More Power Than We Know
Recollecting the Young Warriors
Only the passage of time, the cultivation of creative reflection, and much persistent, democratic experimentation of our own will help us to understand the remarkable gifts and messages that have been made available to the citizens of our nation through the surging pro-democratic struggles that shook the globe and closed the decade of the 1980s. When the images began to pile up and to crowd our minds, entering, expanding, from Soweto to Tiananmen Square, to Leipzig and Prague, they were not always easy to manage. But one thing was clear: Young people were everywhere. And in every setting where they challenged the possessors of conventional power their faces and voices seemed filled with a combination of innocence, wisdom, great courage, and heart-piercing vulnerability.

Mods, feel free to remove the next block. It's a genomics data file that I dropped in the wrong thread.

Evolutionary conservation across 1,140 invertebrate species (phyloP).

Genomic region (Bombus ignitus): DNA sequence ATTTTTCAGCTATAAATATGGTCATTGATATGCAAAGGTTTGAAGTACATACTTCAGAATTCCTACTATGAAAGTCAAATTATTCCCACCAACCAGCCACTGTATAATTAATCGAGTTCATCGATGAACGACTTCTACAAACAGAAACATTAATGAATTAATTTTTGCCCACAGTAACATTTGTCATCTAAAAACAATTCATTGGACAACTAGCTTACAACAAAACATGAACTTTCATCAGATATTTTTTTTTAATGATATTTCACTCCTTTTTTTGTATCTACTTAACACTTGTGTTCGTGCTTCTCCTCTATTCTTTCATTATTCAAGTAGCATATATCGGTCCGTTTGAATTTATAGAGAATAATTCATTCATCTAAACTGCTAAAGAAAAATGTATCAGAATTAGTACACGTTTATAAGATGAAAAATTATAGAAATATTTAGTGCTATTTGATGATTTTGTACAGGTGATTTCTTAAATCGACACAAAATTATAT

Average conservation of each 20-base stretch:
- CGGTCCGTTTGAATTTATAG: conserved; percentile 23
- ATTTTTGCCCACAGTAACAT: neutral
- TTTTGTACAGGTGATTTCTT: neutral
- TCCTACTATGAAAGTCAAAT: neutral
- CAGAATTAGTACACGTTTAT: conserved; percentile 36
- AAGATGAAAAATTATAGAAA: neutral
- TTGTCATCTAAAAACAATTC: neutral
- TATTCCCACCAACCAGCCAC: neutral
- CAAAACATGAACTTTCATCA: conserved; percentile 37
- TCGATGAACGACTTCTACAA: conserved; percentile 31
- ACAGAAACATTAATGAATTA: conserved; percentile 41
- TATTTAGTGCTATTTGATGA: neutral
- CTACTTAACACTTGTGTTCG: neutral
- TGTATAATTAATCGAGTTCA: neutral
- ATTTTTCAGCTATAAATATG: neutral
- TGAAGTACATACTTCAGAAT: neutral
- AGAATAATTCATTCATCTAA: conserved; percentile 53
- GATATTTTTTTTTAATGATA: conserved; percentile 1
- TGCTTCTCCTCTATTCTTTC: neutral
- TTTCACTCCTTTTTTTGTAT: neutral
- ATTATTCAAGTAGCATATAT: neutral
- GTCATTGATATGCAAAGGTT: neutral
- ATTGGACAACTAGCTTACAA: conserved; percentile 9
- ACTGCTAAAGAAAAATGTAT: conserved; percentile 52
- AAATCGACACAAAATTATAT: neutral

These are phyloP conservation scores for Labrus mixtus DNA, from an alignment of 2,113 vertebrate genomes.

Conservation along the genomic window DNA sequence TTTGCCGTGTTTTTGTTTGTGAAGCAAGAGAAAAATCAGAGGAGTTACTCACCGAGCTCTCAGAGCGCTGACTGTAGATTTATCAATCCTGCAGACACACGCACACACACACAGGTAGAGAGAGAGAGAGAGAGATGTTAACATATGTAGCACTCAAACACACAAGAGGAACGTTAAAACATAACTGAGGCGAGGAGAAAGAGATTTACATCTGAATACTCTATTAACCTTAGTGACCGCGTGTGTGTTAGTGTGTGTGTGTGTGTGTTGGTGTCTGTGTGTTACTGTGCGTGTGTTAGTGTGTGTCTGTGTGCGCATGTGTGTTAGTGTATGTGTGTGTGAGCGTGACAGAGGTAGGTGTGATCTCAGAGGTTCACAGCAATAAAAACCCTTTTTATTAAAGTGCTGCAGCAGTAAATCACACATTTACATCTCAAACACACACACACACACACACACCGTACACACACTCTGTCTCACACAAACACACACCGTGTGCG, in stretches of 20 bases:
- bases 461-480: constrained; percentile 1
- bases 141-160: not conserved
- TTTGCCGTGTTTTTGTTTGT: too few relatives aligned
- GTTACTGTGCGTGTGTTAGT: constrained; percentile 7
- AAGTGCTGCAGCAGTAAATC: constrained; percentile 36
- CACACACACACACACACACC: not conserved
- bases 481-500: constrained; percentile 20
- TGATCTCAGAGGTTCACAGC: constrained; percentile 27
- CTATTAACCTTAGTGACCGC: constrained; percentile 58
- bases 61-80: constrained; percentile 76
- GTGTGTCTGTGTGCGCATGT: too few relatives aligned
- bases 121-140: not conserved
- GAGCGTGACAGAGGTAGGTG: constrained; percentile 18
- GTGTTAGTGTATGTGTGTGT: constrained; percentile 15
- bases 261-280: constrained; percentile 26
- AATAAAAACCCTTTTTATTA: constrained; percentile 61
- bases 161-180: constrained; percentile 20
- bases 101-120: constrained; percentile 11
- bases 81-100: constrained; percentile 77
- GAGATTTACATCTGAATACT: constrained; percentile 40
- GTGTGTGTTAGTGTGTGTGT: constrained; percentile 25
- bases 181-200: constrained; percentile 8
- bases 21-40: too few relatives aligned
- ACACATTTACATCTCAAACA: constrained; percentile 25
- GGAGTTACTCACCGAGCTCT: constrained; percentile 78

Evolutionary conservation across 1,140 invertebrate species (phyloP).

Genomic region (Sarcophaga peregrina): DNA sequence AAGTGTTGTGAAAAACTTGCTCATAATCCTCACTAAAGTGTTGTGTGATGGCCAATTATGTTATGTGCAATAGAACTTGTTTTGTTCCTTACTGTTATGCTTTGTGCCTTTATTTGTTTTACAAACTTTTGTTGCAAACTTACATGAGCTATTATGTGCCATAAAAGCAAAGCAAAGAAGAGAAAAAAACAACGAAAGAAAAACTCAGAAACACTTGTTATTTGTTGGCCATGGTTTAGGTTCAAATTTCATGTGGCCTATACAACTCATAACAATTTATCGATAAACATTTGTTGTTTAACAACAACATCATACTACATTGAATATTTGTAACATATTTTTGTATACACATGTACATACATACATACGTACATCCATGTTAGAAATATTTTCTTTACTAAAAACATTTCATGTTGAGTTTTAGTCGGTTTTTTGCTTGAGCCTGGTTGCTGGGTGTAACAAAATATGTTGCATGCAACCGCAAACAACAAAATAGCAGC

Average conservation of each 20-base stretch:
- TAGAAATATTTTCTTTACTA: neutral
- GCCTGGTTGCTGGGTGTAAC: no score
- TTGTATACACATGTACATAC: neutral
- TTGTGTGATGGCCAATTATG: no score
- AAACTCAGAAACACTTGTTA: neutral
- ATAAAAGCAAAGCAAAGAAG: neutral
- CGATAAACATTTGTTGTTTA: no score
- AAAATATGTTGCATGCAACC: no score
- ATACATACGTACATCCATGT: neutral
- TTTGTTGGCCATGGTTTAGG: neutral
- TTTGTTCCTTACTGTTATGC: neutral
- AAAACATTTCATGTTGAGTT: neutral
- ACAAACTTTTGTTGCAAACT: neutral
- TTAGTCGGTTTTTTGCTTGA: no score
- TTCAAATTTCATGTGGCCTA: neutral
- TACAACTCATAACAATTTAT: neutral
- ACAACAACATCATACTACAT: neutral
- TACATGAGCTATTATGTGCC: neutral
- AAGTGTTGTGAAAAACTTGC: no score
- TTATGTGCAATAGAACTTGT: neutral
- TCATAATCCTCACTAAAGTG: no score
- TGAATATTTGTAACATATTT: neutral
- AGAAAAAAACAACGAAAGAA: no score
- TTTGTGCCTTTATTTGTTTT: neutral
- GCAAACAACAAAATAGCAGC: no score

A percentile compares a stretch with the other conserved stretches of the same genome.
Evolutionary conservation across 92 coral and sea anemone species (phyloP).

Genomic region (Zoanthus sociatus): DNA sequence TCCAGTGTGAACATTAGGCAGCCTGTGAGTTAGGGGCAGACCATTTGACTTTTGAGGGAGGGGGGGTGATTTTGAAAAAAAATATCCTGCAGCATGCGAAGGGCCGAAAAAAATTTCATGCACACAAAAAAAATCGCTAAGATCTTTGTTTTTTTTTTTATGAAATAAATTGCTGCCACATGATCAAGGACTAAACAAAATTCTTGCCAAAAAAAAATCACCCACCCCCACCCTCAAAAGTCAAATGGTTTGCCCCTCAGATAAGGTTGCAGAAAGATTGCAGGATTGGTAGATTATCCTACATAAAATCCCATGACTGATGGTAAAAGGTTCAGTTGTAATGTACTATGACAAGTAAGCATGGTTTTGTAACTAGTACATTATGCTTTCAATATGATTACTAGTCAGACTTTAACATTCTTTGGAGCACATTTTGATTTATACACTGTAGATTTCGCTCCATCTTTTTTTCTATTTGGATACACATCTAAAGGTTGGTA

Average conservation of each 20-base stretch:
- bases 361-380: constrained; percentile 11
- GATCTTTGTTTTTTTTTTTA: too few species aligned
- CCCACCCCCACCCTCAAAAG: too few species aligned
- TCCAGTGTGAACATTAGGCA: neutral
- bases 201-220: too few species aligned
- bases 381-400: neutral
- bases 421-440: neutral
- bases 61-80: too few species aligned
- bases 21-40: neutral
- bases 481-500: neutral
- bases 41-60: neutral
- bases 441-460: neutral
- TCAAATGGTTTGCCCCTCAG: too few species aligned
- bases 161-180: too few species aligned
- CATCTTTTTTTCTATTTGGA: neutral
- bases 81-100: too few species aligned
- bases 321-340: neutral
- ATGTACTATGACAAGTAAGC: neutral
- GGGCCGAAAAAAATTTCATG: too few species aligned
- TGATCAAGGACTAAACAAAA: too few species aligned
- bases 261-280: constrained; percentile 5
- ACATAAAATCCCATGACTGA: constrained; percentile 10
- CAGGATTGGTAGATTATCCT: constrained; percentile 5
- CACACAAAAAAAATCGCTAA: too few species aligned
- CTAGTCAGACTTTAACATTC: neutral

Even as we watched, some of them were killed for their commitment to democracy. Others were beaten down into the streets or hauled away to meet their torturers. In other streets, at other borders, young men and women, often inspired by the Chinese martyrs, continued marching, standing, contending, leading the lines of democracy's nonviolent armies. We saw them climbing the Berlin Wall, organizing a national general strike in Czechoslovakia in nine days, providing the impetus and inspiration for so much of the rising tides of change in South Africa. Young people, high school and college age, sometimes younger or older.